DETROIT (CBS Detroit) — Detroit Pistons fans — and NBA fans altogether — remember it well: The Malice at the Palace.
That wasn’t a boxing match featuring some of the world’s best heavyweights, rather an unfortunate night at the Palace of Auburn Hills that painted fans in Detroit in the worst light.
The story of that night has been told in many ways from different perspectives since the brawl between the Pistons and Indiana Pacers in November of 2004, but anecdotes continue to surface from the people involved in the incident to this day.
Stephen Jackson, who was new to the Pistons-Pacers rivalry in 2004 having played with the Atlanta Hawks the previous season, played a major role in the brawl, garnering a 30-game suspension as punishment for going into the crowd.
Now retired, Jackson spoke on The Rich Eisen Show on Friday and shed some light on what led up to the incident.
“At the end of the game, some kind of way Jamaal Tinsley and Ron Artest are having a conversation at the free throw line,” Jackson said. “I’m not knowing Ron is thinking about returning a foul to Ben [Wallace] from last year’s playoffs. If I would have known that I would have stopped him. We all know Ron wasn’t in his right mind, he didn’t need a battery in his back to do something stupid — he did that on his own.”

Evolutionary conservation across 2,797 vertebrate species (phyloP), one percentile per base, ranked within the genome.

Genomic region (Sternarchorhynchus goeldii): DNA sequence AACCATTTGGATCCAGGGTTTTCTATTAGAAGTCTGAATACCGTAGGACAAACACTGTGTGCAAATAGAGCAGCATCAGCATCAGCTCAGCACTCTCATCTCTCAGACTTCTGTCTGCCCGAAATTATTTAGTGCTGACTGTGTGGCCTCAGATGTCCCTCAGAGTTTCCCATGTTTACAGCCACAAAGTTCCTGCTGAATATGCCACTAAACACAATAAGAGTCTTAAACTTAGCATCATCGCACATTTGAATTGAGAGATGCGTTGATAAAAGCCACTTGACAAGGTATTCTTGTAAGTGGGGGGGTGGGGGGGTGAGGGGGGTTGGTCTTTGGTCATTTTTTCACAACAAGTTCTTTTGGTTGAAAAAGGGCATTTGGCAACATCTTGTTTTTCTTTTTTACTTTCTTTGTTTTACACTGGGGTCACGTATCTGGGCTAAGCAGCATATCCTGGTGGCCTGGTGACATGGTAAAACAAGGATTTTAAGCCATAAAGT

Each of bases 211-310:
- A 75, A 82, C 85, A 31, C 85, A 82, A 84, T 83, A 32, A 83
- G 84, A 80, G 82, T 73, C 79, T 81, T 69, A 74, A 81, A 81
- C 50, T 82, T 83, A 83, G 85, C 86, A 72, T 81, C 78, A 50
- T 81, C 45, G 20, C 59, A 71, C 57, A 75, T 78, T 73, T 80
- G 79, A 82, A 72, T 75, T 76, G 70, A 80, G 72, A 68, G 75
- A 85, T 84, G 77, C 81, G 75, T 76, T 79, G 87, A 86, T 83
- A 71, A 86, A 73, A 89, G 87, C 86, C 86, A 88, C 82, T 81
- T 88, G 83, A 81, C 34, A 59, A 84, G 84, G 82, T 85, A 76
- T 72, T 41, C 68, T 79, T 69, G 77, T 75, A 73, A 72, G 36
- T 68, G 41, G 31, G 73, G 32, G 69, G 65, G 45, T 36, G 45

But, Tinsely did encouraged Artest to go get back at Wallace for something that happened in the Eastern Conference Finals back in the summer, Jackson said.
Artest fouled Wallace hard on a drive to the basket as the Pacers led by 15 with under a minute to play — something that Wallace didn’t take kindly to. But, Jackson said that something else may have had Big Ben on edge that night.
“This is what people don’t know — a couple days before that I think Ben had just lost his mom, so he wasn’t even supposed to play that game — he showed up at the game so I know that he wasn’t in his right mind,” Jackson said. “If I lose my mom I’ll probably be — no telling what I’ll be the next couple days. But [Ron Artest] fouled him and Ben didn’t expect it, next thing you know, Ben run up to Ron and push his head out to the parking lot.
“Ben pushed him so hard, I didn’t think Ron was going to be alive,” Jackson said. “As Ben pushed him, Ben just started swelling up and getting bigger and bigger and bigger.”
Artest then famously lay down on the scorer’s table before being hit in the face with a beer cup thrown by a fan a few rows up. Artest instantly hopped over the seats and began beating a fan who didn’t throw the cup, and he was followed up there by Jackson.
“I didn’t think twice, went in there and laid a couple guys out and did what I had to do,” Jackson said.
Artest was suspended for the rest of the season and Jackson lost 30 games.
“We get in the locker room and we’re sitting there — my leg’s all scratched up from hopping over the bleachers, Ron’s sitting there calming down. His first question to me: ‘do you think we’re going to get in trouble?'” Jackson said.
“You know my reply? ‘You lucky if we have a job,'” Jackson said.
Jackson said he thought his career would be over after the incident and some of the players would be kicked out of the NBA. He said he only regrets one thing from that night.
“I regret how we handled it, I don’t regret defending my teammate. I don’t regret that. I regret going in the stands and punching fans, I regret that totally,” Jackson said.